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ISSUE:  Autumn 1988
I got down on my knees with the little
weeds and whispered to them. I counseled
flowers, saying hey you stand up straight.
I hypnotized a crepe snake. That’s what
I did for so many dollars an hour, building
a common garden of construction paper,
fingerpaint and Scotch tape in the rec room
of the Adolescent Long-Term Treatment Program.

That garden was a cost-effective therapy,
and the dance we held that evening
was a learning lab, therapy disguised as fun.
The kids made funny costumes from bedsheets
and danced beneath stars of aluminum foil.
They played crazy music on the radio
and danced like crazy. Rock, funk, soul.
Anything can be therapy. And with lights low,
if that is allowed, any shadowy dance
can be a beautiful scene from a Hollywood movie.

I poured sugarless punch into Styrofoam cups,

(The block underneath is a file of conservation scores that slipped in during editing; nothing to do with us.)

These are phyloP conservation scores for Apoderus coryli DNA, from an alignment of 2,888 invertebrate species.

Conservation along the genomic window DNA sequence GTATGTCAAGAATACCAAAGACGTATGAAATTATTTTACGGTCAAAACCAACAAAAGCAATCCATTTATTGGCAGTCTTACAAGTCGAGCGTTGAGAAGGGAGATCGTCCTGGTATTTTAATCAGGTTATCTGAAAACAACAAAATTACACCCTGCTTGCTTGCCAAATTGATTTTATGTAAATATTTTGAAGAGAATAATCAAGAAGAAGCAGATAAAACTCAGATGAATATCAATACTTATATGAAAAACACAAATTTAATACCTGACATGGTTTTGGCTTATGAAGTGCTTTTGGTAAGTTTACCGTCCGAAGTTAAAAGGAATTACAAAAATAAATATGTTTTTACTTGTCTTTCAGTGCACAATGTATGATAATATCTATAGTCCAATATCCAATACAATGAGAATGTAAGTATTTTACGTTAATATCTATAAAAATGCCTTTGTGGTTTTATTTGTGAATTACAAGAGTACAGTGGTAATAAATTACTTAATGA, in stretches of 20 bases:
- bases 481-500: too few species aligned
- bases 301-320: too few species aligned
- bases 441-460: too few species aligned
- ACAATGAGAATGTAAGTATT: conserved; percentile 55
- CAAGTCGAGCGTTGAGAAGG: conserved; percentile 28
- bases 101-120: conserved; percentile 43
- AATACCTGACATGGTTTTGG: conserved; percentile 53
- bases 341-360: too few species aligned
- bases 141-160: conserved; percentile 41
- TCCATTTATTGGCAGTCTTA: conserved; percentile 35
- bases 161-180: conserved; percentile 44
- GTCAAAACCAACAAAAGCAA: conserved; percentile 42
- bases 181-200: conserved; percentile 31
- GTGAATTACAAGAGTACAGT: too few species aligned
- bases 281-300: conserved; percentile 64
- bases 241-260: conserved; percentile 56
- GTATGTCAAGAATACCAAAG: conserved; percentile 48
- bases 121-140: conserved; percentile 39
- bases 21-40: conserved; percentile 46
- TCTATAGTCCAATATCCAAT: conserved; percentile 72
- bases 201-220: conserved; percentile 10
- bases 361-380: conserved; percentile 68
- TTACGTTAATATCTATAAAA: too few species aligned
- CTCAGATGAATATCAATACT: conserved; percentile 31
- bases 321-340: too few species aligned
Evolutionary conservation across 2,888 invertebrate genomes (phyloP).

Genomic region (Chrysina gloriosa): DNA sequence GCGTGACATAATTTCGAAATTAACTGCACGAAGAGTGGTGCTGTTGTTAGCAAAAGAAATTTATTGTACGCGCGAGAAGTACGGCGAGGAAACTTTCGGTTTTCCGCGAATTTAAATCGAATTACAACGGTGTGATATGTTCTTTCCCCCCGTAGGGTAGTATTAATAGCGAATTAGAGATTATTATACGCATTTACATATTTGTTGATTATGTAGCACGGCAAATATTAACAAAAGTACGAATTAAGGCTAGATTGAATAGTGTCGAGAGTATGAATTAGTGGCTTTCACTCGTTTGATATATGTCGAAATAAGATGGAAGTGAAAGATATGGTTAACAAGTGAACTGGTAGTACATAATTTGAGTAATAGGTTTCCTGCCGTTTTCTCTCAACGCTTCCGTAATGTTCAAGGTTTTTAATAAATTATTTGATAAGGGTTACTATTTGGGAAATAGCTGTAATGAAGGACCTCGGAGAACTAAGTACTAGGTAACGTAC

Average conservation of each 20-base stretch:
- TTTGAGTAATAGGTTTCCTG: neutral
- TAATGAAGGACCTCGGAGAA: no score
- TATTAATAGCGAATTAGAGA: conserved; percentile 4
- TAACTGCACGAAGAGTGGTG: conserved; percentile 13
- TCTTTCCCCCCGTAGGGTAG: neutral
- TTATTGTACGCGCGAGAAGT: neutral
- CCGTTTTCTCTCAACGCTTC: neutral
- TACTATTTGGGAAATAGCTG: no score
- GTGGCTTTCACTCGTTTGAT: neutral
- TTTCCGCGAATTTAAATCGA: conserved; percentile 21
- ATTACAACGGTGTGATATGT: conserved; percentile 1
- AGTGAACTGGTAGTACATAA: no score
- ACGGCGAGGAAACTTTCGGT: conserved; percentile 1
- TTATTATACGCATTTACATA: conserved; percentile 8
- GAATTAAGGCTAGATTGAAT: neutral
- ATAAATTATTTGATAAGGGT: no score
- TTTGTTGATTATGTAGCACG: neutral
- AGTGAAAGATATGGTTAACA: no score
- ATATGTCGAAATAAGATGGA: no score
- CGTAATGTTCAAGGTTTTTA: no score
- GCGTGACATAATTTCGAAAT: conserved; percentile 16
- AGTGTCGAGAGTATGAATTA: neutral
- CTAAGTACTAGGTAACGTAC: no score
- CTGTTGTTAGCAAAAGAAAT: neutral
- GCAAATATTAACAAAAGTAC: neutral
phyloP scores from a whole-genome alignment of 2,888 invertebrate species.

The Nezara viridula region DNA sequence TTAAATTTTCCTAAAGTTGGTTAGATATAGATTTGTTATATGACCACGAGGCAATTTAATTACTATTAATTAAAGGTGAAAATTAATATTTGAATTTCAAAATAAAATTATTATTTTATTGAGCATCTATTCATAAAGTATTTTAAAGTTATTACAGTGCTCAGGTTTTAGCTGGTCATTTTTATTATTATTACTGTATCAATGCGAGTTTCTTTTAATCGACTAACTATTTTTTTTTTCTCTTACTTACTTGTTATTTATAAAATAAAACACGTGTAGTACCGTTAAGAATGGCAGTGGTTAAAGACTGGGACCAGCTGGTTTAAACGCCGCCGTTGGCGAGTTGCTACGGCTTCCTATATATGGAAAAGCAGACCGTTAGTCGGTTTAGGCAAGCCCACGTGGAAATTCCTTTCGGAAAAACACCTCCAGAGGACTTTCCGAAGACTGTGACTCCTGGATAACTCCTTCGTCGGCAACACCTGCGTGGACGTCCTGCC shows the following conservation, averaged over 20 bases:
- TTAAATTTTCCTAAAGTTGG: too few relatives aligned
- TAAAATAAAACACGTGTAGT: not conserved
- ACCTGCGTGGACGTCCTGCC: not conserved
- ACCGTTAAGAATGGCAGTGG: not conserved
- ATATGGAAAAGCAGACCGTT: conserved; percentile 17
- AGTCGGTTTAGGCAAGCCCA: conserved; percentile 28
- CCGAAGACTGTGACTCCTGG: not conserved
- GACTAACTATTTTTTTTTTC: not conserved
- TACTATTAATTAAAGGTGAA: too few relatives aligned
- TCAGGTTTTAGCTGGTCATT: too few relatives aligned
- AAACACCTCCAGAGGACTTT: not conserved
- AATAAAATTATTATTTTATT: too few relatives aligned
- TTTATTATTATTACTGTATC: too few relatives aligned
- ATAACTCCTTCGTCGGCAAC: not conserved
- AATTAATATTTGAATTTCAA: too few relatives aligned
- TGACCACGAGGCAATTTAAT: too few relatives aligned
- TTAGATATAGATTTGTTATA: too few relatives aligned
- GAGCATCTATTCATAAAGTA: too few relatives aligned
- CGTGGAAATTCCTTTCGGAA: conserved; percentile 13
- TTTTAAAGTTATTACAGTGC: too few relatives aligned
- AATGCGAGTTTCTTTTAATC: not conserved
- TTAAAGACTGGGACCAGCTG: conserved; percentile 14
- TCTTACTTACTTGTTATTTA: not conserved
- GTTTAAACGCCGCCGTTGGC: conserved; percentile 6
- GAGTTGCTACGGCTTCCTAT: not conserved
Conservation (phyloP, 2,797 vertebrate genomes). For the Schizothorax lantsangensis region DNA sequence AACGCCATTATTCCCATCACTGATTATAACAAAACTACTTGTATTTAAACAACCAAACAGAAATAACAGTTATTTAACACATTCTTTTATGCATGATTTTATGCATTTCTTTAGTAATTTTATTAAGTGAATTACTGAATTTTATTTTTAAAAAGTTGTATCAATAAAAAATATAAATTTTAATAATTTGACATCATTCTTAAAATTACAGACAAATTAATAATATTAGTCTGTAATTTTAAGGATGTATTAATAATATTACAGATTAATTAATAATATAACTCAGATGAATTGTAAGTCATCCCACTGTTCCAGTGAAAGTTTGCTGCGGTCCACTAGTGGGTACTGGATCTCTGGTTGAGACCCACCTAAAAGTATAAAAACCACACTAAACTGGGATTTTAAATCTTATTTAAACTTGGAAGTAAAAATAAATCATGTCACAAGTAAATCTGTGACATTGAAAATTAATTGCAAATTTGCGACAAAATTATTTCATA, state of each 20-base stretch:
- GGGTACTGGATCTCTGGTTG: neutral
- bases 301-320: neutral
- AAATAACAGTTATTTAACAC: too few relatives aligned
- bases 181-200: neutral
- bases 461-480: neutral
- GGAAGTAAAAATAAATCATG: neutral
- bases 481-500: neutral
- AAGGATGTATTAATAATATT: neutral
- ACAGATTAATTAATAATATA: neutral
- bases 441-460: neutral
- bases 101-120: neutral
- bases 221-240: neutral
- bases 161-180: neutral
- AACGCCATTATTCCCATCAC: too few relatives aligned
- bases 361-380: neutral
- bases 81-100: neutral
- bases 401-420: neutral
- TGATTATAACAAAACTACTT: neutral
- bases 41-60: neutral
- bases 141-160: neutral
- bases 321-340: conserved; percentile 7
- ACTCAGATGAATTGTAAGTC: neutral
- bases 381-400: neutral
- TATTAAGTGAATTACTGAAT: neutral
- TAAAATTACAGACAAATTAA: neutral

kept count of the dangerous plastic forks
and monitored touch. I stood back far enough
to translate body language, close enough to refeel
pain that might be used to document a diagnosis.
They were dancing like kids. Dancing like rabbits
behind wire mesh in the seclusion of a city garden.
Psychotic, arsonist, suicide—later, they’d suffer
the names life gave them. We tried everything.
And sometimes it was painful to watch them dance

with the skill they had to make dancing painful.
And when the dancing was done I uprooted the whole
garden, fashioned bouquets for the trash barrel
with fervor, like someone who needs psychiatric help.
Then dimmed the lights and sat in rec room darkness,
letting darkness fill me as an owl fills with wisdom,
a china owl in a city garden, waiting for something
human to happen and make sense, the patient approach.


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